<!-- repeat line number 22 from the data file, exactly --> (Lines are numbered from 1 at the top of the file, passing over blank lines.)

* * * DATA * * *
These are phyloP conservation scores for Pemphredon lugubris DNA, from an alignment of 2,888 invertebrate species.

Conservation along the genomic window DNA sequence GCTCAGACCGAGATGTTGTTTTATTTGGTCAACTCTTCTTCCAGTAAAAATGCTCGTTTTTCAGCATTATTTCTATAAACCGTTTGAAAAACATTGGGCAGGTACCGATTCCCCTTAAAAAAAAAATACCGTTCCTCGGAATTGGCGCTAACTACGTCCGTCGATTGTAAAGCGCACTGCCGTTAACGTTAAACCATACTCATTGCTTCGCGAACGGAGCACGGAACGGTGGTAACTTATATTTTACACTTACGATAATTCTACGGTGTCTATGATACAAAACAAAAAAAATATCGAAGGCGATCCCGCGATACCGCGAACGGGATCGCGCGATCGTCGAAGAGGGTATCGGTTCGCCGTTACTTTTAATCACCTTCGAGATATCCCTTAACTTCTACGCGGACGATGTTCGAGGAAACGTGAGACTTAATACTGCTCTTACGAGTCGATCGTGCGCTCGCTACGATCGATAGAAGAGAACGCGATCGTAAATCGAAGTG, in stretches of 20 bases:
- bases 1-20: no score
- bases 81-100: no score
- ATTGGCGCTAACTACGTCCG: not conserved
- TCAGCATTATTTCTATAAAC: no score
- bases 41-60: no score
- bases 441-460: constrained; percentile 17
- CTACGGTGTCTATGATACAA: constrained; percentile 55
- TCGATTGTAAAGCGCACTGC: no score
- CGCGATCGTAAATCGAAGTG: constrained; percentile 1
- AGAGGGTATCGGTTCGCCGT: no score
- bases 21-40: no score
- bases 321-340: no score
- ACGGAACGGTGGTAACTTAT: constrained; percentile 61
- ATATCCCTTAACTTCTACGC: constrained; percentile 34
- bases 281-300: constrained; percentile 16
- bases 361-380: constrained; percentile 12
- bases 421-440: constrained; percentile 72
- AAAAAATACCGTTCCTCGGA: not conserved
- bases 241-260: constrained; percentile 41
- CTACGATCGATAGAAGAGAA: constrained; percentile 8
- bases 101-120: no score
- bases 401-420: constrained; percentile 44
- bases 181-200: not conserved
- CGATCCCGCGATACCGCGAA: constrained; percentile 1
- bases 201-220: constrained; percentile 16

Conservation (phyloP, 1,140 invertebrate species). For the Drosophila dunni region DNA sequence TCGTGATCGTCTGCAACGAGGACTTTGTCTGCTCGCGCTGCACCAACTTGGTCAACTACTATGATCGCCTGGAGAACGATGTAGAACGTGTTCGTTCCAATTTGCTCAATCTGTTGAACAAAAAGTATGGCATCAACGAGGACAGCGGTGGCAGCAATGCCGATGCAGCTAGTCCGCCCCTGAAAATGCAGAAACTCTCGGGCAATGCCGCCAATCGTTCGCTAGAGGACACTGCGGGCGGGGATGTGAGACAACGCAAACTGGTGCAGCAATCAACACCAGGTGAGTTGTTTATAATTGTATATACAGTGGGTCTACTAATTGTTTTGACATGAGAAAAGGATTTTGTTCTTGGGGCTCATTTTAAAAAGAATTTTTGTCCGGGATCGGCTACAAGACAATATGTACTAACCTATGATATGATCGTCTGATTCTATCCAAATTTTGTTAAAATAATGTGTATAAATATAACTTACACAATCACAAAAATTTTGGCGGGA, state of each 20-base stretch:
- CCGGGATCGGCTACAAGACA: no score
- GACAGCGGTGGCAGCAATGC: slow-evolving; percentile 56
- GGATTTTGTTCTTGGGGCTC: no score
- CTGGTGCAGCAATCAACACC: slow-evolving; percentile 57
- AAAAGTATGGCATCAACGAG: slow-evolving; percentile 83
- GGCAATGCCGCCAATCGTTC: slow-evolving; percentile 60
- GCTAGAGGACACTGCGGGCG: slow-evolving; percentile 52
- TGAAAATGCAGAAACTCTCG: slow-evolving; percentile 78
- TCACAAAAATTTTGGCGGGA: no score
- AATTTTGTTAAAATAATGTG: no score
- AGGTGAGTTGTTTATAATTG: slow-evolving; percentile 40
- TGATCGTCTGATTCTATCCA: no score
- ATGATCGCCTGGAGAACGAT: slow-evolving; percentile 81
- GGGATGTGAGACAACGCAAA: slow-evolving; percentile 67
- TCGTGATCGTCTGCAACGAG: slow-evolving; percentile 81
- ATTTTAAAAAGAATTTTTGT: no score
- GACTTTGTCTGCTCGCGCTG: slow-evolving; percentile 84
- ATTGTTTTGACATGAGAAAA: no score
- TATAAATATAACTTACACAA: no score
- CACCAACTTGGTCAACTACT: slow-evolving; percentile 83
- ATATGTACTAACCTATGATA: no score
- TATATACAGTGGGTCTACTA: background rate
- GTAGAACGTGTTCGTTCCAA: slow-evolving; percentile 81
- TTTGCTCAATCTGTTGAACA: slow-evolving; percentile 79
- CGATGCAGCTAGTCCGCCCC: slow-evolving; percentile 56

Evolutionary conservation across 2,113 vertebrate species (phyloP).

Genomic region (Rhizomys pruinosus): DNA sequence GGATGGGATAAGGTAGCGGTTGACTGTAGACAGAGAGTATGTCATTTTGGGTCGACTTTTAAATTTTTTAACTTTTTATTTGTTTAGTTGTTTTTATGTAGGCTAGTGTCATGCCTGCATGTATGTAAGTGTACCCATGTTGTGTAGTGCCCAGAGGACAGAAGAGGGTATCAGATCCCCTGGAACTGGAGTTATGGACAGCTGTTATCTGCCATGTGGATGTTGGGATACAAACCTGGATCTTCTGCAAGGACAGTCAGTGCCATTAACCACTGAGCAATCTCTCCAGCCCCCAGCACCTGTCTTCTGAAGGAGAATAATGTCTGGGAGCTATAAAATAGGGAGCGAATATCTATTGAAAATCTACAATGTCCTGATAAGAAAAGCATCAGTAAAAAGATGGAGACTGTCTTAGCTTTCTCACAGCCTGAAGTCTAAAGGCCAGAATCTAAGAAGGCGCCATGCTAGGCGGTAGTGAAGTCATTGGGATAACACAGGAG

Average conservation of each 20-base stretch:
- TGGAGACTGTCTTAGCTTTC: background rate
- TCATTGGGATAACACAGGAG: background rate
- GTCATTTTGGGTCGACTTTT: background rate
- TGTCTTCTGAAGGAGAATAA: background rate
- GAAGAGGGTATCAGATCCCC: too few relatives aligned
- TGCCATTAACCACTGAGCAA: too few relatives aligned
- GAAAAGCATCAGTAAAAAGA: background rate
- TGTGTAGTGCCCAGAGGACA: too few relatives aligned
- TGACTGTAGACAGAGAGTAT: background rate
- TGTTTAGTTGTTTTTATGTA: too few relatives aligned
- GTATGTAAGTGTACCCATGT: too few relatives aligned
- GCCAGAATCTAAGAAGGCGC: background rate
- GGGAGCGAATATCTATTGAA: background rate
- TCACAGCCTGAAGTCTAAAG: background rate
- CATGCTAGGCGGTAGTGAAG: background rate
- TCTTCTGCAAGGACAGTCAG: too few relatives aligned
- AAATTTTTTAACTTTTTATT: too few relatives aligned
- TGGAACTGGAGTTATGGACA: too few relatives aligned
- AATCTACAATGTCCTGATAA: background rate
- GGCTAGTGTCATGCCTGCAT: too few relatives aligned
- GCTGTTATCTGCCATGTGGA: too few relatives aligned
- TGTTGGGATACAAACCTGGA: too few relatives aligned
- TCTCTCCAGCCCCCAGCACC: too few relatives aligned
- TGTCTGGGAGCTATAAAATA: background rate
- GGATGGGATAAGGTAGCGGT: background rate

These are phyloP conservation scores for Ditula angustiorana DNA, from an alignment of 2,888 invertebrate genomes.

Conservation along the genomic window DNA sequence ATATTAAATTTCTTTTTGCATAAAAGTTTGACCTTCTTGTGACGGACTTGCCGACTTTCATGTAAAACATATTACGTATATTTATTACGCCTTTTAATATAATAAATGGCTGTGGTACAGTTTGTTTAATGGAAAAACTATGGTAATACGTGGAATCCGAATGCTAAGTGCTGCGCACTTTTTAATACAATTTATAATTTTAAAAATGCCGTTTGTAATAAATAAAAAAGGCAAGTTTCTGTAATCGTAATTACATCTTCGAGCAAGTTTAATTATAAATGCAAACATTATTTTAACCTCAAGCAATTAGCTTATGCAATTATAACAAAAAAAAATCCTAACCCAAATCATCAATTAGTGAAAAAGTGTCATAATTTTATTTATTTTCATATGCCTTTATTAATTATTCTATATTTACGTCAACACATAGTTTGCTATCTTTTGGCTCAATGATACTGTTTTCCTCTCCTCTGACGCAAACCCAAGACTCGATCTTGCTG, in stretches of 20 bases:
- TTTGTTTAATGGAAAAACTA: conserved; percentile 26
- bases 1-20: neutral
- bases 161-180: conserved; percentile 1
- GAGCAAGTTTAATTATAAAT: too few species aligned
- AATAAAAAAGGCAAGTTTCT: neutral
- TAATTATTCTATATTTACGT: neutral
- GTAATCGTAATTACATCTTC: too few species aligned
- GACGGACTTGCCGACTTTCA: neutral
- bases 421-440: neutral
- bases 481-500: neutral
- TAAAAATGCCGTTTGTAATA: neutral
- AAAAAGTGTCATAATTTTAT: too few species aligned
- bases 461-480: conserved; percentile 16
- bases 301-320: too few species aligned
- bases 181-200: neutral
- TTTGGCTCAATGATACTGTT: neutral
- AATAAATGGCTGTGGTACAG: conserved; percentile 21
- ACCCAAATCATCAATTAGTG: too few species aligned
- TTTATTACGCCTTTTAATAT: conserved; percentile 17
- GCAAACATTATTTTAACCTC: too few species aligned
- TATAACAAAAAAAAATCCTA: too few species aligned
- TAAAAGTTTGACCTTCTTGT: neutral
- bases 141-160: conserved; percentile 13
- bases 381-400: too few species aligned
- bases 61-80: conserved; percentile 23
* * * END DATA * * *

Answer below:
- CTACGATCGATAGAAGAGAA: constrained; percentile 8